During their annual visit to Washington, Health Agents for America looked to lawmakers to help their clients save money on health care while being able to choose the right products for their needs.
Prescription drug prices, surprise billing and robocallers selling health insurance to consumers were the main topics of discussion, HAFA President/CEO Ronnell Nolan told InsuranceNewsNet.
“We talked about pharmacy transparency – what we can do as agents to educate people on programs such as Good Rx and help them find the cheapest places to get their prescription drugs,” she said.
HAFA members also discussed possible legislation to lower prescription costs, whether putting a cap on generic drug prices or creating manufacturing sites to produce generic drugs and introduce some competition into the marketplace. Last week, a group of 18 Blue Cross Blue Shield health insurers announced it is helping to create a nonprofit drug company to make certain generic drugs itself.
Also up for discussion was the possibility of allowing certain prescription drugs, such as insulin, to be imported from other countries. “Some of the people we talked to were for it, but only from a list of vetted countries,” Nolan said. “Open the borders, increase competition and bring the costs down.”
Surprise billing was another part of the HAFA discussion with lawmakers. Nolan said her association’s members were told the House of Representatives could have a package of bills addressing this issue ready to introduce by May or June.
Robocallers are pitching consumers to buy health insurance, but much of what they are selling is not health insurance as specified by the Affordable Care Act. Nolan she and HAFA members suggested legislation mandating some kind of transparency in these sales pitches so that consumers know exactly what they are buying.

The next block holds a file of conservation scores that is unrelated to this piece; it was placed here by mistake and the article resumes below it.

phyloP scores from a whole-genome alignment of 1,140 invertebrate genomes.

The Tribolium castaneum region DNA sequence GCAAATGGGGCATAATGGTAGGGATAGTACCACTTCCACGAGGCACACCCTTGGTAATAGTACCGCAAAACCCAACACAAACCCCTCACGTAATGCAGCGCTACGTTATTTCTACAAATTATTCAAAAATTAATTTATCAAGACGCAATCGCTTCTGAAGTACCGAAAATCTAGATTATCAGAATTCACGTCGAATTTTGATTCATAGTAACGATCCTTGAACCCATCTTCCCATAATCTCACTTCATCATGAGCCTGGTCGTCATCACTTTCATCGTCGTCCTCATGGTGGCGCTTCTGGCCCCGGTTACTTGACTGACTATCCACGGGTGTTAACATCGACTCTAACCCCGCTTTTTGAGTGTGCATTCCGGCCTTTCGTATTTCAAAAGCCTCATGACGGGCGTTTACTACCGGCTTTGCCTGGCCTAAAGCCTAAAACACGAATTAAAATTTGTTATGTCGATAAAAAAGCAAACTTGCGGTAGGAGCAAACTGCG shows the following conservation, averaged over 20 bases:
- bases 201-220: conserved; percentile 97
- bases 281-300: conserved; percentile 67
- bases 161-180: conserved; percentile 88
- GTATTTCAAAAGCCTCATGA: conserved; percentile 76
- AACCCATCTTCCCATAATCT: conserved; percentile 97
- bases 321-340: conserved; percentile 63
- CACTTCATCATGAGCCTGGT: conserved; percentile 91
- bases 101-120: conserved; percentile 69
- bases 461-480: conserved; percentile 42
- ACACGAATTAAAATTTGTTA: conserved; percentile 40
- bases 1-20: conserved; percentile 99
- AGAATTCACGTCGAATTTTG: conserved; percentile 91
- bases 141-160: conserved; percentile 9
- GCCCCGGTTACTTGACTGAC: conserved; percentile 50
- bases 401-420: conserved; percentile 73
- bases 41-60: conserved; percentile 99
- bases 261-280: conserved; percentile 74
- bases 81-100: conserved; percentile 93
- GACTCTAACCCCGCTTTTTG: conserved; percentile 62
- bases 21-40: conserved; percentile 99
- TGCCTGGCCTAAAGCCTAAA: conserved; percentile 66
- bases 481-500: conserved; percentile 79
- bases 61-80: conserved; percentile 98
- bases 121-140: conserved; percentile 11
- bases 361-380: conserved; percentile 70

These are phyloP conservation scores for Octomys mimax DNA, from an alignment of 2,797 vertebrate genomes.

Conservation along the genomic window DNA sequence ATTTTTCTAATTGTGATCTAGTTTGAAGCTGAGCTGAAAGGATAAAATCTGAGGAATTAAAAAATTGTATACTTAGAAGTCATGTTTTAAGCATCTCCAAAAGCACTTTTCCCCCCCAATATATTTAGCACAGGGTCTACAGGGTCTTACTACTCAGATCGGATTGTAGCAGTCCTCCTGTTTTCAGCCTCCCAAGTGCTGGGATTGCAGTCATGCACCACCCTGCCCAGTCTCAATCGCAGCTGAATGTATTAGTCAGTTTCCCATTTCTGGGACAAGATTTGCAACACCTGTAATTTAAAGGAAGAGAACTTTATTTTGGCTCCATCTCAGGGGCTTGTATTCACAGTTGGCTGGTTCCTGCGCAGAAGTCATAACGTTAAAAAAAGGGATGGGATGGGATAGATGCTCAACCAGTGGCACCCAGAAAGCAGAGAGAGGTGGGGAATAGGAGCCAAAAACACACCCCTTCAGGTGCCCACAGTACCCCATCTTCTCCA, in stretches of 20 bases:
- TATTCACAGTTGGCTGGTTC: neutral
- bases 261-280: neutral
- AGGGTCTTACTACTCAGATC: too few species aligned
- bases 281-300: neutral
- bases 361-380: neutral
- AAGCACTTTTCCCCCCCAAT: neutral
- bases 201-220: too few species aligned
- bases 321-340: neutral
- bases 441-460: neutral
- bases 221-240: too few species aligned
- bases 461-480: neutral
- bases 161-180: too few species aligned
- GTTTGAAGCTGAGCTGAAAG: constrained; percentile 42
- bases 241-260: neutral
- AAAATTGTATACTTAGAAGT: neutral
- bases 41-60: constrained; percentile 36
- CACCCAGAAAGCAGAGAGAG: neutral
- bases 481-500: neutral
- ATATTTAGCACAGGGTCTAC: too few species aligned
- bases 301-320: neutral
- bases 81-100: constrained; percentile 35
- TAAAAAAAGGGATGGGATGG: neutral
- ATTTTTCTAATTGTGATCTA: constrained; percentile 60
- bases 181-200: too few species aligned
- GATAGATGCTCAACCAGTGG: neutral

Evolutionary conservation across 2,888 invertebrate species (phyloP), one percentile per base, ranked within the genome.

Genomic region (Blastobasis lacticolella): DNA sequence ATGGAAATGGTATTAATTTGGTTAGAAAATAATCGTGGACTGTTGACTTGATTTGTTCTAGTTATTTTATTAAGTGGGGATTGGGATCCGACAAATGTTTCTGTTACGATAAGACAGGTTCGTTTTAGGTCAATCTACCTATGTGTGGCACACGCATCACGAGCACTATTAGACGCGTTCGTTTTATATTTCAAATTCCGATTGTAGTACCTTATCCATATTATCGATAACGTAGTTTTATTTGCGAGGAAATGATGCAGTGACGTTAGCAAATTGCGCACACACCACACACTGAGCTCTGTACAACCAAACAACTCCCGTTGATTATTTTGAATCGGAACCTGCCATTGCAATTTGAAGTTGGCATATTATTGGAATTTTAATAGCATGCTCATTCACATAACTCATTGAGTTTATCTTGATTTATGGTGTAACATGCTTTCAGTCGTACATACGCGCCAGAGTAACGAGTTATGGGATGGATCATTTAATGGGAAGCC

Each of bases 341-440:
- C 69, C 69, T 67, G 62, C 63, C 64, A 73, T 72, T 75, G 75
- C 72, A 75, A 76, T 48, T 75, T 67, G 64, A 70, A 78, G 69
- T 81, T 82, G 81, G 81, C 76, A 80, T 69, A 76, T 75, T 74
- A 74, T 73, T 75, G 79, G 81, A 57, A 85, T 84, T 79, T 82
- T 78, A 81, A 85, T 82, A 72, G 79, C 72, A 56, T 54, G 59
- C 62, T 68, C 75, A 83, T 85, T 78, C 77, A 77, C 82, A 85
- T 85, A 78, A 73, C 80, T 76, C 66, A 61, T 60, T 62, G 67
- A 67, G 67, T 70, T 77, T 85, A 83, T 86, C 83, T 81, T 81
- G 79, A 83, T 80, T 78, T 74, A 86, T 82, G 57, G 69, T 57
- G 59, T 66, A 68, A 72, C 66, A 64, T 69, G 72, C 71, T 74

“All these robocalls are being made, selling insurance on the phone, and people don’t know what they’re buying – whether it’s insurance, short-term medical or Christian sharing ministry plans,” Nolan said. “So we suggested some type of transparency, whether the person buying had to sign something stating I know it’s short-term medical or I know it’s Christian ministry or I know it’s an ACA plan and here’s my deductible. We’re trying to protect not only seniors who are being hit with this, but also there are a lot of people buying something over the phone because they think it’s cheap, and then when they get a claim it isn’t paid.”
Susan Rupe is managing editor for InsuranceNewsNet. She formerly served as communications director for an insurance agents' association and was an award-winning newspaper reporter and editor. Contact her at [email protected]. Follow her on Twitter @INNsusan.
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